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A woman mourns during the funeral of Eliyahu David Kay in Jerusalem on November 22 2021. Picture: REUTERS/RONEN ZVULUN
A woman mourns during the funeral of Eliyahu David Kay in Jerusalem on November 22 2021. Picture: REUTERS/RONEN ZVULUN

It was painful to watch videos of Palestinians celebrating the brutal death of a young South African, Eliyahu David Kay (26), who was killed in a recent terror attack in Jerusalem.

According to the SA Jewish Board of Deputies, Kay was a tour guide in Jerusalem and was killed by a Palestinian gunman while on his way to pray at the Western Wall (Kotel). Incredibly, Hamas alleges that Kay was an Afrikaner who came from SA to Palestine as a “coloniser”.

It is Hamas’ actions that cause Israel, the EU and the US to regard it as a terrorist group. Though the UK previously had a “no-contact policy” with Hamas, it is also considering declaring Hamas a terrorist group. It is likely that the UK will formally end relations with Hamas and that of its political wing after a debate on the matter on Friday.

“Hamas has the significant terrorist capability, including access to extensive and sophisticated weaponry as well as terrorist training facilities, and it has long been involved in terrorist violence,” UK home secretary Priti Patel said.

Despite its citizen being caught up in a bloody terror attack that also left three people injured, the SA government’s silence is puzzling to say the least.  Pretoria seems to be condoning terrorism as long as it comes from the Palestinians, who they see as their “brothers”.

As with any other country, SA’s foreign policy stance regarding Israel and Palestine is influenced by the history of the liberation movement in SA. The ANC considers Palestinians as oppressed and it sides with Palestinians even when they murder innocent people. This leads one to question whether it is a government in power or a freedom fighter organisation with a limited world view.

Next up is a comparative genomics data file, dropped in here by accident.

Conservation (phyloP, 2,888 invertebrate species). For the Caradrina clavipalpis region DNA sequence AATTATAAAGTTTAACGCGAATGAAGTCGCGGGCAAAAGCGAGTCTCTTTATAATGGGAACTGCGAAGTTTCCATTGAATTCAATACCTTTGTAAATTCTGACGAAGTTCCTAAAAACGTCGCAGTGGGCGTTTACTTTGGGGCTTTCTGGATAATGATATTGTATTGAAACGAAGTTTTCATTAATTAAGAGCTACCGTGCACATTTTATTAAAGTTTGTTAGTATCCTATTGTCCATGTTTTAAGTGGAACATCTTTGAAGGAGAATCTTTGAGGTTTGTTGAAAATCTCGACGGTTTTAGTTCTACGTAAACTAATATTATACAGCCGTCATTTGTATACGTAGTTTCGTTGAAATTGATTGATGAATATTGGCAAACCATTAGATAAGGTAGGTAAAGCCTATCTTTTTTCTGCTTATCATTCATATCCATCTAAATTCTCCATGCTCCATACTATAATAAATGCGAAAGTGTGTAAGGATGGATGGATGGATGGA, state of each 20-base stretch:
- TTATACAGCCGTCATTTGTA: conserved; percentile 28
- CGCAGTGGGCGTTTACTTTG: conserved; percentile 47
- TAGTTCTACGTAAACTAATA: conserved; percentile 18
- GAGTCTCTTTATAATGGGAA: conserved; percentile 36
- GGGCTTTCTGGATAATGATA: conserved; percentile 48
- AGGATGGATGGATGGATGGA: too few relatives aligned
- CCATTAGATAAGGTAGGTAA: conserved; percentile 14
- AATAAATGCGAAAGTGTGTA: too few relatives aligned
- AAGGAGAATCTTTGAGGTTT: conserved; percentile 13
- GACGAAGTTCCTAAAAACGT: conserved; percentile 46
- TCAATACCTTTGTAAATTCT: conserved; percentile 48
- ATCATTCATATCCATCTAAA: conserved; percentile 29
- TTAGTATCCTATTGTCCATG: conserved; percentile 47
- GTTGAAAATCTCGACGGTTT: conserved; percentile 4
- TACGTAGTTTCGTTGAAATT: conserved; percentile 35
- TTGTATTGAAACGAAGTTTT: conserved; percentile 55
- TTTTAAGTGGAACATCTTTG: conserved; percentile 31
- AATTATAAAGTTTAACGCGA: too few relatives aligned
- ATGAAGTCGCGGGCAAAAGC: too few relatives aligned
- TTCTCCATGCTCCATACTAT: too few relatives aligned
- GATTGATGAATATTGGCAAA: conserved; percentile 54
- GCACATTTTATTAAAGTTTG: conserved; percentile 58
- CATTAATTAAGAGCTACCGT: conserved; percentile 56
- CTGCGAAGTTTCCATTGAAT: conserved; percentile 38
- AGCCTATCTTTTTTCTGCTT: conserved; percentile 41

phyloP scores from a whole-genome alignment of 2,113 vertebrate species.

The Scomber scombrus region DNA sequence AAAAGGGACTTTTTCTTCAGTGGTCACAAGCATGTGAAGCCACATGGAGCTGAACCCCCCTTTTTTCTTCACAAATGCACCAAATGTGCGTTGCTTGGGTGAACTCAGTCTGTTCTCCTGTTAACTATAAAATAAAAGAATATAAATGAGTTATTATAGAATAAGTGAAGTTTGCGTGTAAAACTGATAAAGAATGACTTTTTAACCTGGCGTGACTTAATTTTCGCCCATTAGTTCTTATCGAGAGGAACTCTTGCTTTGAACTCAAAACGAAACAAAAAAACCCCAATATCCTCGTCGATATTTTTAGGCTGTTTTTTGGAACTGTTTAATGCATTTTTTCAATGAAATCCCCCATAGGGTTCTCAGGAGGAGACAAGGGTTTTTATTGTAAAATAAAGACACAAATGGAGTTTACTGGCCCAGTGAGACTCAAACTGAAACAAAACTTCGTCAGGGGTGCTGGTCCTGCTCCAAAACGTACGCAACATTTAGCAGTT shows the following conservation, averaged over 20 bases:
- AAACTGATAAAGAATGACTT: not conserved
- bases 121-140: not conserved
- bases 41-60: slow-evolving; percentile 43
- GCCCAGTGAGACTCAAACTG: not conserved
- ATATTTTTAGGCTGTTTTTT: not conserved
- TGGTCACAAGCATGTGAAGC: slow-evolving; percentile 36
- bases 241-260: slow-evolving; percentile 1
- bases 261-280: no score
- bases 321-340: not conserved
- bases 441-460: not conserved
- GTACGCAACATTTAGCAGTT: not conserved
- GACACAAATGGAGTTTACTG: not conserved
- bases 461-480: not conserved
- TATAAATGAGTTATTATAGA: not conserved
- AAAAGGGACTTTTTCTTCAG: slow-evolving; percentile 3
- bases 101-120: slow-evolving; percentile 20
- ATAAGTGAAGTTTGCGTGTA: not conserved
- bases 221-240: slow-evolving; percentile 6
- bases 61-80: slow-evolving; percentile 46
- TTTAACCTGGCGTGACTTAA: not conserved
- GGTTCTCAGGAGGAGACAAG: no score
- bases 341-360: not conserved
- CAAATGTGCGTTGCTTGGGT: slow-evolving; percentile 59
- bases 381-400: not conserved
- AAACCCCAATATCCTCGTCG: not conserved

A hysterical SA government withdraws its support for a young woman to participate in the Miss Universe contest in Israel, but doesn't say a word about a South African Jew killed by terrorists. Surely there is something wrong with this?

If the department of arts & culture was able to withdraw its support for Miss SA for refusing to boycott the Miss Universe pageant because it’s held in Israel, then it should be easy for the same government to talk against a terror group that killed an SA citizen. Why do countries like the UK show concern about the killing of an innocent person while SA seemingly does not?

Other countries and organisations throughout the world condemn the Palestinian militant group because it is no different to terrorist groups such as Al-Qaeda or Boko Haram, with the same modus operandi.

From the ululation and celebration seen on the video after the brutal killing of Kay it is clear that there is a large number of people who claim to speak on behalf of Palestinians who are not pro-peace. In fact, these people are bent on the extermination of all Israelis. Is this what our government silently applauds?

We should be pragmatic, constructive and even-handed, and look for practical solutions to the Israel-Palestine political impasse. Killing, injuring, hurting or insulting one another will never solve the complex issues we face. Killing innocent people cannot be tolerated any more; there are other ways to confront problems in the Middle East.

One may be creating and sustaining a peaceful two-state solution. But that is the last thing Hamas, and by implication the SA government, seems to want. What message is this sending the Jewish population living in SA and contributing to its welfare?

SA has a chance to reset and review its Israel-Palestine bias. Our country should be working with genuine human rights activists and pro-peace activists from both states, rather than with people who are intent on Israel’s destruction. Ultimately, Israel is not going anywhere. It is time for our government to recognises this and start working towards finding a peaceful resolution to the conflict, rather than being part of the problem.  

Kenneth Mokgatlhe, Zeerust

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